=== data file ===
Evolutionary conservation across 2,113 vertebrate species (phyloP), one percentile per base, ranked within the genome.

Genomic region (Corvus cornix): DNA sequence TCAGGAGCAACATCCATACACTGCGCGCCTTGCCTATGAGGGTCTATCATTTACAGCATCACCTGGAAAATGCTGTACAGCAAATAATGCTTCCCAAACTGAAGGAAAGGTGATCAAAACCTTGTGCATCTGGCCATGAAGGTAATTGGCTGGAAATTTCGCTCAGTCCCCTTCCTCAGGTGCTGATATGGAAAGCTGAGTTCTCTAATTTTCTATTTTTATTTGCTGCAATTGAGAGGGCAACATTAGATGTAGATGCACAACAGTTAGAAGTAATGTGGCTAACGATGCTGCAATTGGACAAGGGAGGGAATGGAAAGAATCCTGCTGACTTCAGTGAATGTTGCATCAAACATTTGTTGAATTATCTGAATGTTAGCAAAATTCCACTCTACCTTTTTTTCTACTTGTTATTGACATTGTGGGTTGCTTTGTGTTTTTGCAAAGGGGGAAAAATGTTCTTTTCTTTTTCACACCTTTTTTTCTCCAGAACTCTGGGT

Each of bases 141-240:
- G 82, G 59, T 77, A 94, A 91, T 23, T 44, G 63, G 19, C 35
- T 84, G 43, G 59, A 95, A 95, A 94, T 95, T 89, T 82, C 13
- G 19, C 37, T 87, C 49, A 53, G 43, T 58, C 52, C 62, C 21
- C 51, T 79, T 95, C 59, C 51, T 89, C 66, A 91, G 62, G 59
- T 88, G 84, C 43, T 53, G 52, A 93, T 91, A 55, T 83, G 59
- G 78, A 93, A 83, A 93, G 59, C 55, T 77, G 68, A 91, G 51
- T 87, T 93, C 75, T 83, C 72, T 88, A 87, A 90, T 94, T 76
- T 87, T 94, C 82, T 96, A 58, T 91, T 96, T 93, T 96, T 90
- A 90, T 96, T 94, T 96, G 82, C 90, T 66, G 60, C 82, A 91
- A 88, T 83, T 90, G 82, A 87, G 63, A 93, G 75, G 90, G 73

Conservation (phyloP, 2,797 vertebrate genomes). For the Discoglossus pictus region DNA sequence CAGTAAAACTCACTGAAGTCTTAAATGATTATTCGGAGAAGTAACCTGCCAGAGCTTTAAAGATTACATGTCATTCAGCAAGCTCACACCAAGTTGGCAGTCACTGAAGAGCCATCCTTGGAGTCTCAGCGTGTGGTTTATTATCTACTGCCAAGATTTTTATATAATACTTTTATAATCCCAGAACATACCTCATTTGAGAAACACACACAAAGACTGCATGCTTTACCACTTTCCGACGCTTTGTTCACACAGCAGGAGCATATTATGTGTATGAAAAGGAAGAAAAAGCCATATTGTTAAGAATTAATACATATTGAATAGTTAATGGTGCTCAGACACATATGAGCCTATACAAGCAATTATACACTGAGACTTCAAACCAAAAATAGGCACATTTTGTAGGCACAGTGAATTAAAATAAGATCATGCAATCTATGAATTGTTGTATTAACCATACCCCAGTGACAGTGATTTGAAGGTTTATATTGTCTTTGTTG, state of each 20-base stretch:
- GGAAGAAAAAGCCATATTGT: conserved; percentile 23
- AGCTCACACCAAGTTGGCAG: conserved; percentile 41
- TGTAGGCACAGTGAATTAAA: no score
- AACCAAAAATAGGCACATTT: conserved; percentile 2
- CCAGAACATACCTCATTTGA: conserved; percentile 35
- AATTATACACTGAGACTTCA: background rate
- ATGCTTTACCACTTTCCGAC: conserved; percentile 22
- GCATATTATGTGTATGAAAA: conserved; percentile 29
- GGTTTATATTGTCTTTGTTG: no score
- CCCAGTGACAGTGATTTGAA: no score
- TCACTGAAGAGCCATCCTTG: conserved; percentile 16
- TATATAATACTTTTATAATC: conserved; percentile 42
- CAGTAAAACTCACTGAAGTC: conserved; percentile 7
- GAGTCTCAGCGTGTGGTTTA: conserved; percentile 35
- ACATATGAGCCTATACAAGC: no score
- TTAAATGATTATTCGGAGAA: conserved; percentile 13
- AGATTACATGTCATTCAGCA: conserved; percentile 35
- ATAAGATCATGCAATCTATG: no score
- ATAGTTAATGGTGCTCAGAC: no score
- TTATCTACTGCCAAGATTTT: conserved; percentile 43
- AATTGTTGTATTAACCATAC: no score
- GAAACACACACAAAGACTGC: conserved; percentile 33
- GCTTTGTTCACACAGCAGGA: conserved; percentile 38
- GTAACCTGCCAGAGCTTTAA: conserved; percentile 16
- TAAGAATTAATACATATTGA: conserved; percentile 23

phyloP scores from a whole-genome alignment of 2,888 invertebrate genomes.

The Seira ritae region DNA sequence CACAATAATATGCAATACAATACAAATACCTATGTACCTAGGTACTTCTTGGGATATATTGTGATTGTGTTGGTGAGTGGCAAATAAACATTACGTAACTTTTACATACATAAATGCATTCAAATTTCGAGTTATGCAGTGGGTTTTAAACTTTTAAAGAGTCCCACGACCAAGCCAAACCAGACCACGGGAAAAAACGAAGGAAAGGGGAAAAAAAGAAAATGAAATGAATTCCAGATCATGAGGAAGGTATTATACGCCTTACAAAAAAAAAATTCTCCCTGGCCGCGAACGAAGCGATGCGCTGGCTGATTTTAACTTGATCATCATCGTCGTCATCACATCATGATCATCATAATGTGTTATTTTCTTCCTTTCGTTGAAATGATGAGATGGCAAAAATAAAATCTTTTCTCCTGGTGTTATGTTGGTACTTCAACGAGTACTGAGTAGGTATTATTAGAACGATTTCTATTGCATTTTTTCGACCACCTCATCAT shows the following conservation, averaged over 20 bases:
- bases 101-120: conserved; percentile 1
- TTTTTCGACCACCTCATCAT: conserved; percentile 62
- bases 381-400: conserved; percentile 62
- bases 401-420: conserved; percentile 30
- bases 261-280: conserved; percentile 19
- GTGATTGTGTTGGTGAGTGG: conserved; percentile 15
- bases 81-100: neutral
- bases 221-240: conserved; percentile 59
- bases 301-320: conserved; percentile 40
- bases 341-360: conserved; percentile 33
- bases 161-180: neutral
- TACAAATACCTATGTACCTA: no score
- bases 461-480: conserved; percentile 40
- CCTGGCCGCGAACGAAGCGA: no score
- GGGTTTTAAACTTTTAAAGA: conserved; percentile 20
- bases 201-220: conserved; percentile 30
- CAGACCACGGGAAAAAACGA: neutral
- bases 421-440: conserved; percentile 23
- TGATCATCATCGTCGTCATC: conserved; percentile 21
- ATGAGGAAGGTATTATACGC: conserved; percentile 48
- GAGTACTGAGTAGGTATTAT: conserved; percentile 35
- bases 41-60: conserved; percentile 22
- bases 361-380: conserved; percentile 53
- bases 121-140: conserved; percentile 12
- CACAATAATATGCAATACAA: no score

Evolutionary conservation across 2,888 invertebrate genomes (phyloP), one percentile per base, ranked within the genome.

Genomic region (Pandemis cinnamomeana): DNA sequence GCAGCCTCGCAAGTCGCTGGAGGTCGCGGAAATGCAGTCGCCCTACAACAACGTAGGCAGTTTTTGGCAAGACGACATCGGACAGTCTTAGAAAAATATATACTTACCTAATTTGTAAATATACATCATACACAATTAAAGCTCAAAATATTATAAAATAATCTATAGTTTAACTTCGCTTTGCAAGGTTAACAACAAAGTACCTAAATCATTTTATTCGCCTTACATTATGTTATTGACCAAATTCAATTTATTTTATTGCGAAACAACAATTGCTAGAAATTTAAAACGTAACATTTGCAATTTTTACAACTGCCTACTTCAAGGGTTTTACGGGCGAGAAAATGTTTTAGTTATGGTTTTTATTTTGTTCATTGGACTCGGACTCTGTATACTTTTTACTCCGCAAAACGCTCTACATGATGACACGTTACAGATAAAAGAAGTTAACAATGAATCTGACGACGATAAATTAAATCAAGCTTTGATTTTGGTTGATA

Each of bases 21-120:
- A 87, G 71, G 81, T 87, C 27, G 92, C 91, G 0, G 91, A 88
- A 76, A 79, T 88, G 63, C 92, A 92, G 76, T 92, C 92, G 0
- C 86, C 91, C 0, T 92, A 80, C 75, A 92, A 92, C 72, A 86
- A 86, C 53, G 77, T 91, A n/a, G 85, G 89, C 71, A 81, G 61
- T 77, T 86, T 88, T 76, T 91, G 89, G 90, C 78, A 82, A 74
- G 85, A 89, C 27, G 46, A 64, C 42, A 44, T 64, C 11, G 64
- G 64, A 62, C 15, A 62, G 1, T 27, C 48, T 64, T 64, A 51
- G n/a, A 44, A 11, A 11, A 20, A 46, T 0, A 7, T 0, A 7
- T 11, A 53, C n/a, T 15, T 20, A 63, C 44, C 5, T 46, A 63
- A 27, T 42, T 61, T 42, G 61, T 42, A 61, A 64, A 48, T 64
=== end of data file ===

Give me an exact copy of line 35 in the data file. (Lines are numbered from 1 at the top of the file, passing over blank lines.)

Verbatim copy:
- AATTGTTGTATTAACCATAC: no score